Carbon Mitigation

Mosses are great carbon stores

Mosses are great carbon stores

With the Greater Manchester Mayor’s ambition for the city region to achieve carbon neutrality by 2038 and an increasing corporate focus on carbon reduction efforts, GMCA is in a strong position to develop a Carbon Mitigation Facility to provide funding and support to habitat restoration projects in Greater Manchester that sequester or reduce emissions of carbon.  A centralised Carbon Mitigation Facility would allow local project developers to overcome challenges in navigating opaque carbon markets by harnessing increasing corporate and public demand for high-quality, local carbon offsets that can be seen, understood and trusted.

 “Carbon Offset” schemes compensate for carbon dioxide (“CO2”) and other greenhouse gas (“GHG”) emissions released into the atmosphere through human activity. A “Carbon Credit”, representing one tonne of CO2, allows emissions to be traded and compensation projects to be funded. Voluntary carbon markets provide revenue opportunities for a range of initiatives that reduce or avoid emissions, including sustainable land use, renewable energy and energy efficiency.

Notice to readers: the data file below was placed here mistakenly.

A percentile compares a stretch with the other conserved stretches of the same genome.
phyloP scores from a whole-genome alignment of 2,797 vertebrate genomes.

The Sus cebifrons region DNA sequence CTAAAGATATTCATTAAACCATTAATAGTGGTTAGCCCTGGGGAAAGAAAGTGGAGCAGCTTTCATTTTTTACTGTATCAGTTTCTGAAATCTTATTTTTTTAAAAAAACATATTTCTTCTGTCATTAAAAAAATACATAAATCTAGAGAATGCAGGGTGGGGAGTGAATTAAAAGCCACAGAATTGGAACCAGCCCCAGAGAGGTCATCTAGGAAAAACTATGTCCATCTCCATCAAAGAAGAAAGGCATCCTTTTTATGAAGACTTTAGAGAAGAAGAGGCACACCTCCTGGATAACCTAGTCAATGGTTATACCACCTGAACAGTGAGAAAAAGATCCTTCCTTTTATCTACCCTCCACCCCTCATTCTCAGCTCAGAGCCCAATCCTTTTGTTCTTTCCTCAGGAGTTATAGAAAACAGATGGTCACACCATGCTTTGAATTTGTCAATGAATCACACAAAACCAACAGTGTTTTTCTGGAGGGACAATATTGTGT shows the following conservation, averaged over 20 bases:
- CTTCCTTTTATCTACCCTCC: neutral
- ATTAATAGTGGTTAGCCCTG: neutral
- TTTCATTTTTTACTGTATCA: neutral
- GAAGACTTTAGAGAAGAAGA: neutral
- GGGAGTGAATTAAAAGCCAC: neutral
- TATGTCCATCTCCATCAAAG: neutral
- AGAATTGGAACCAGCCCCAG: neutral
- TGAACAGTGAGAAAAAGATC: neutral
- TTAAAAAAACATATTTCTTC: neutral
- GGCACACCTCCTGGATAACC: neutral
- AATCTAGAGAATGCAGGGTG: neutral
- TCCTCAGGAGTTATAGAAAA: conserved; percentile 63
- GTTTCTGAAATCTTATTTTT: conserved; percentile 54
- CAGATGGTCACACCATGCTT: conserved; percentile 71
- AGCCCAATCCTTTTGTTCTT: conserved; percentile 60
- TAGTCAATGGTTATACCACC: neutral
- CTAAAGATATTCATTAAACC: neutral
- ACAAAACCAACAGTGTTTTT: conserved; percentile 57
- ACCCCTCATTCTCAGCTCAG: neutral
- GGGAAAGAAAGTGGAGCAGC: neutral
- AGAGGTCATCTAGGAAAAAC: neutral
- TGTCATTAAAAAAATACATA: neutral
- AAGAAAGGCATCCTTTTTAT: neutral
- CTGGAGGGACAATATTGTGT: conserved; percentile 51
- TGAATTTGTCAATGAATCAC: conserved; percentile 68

£44 million was spent on voluntary carbon offsets by UK companies in 2015, mainly in international markets. In efforts to encourage the development of domestic voluntary schemes, bespoke verification schemes have been set up, notably the Woodland Carbon Code established by the Forestry Commission in 2011 and the Peatland Code launched by International Union for Conservation of Nature in 2015, although challenges remain in applying verification standards across all peatland habitats, such as lowland and fen.

With Greater Manchester’s ambition to become carbon neutral by 2038, interest from companies in domestic offsets, and a major need for restoration of Greater Manchester’s carbon sink landscapes, GMEF is seeking to develop business models based on income generated by voluntary carbon credits.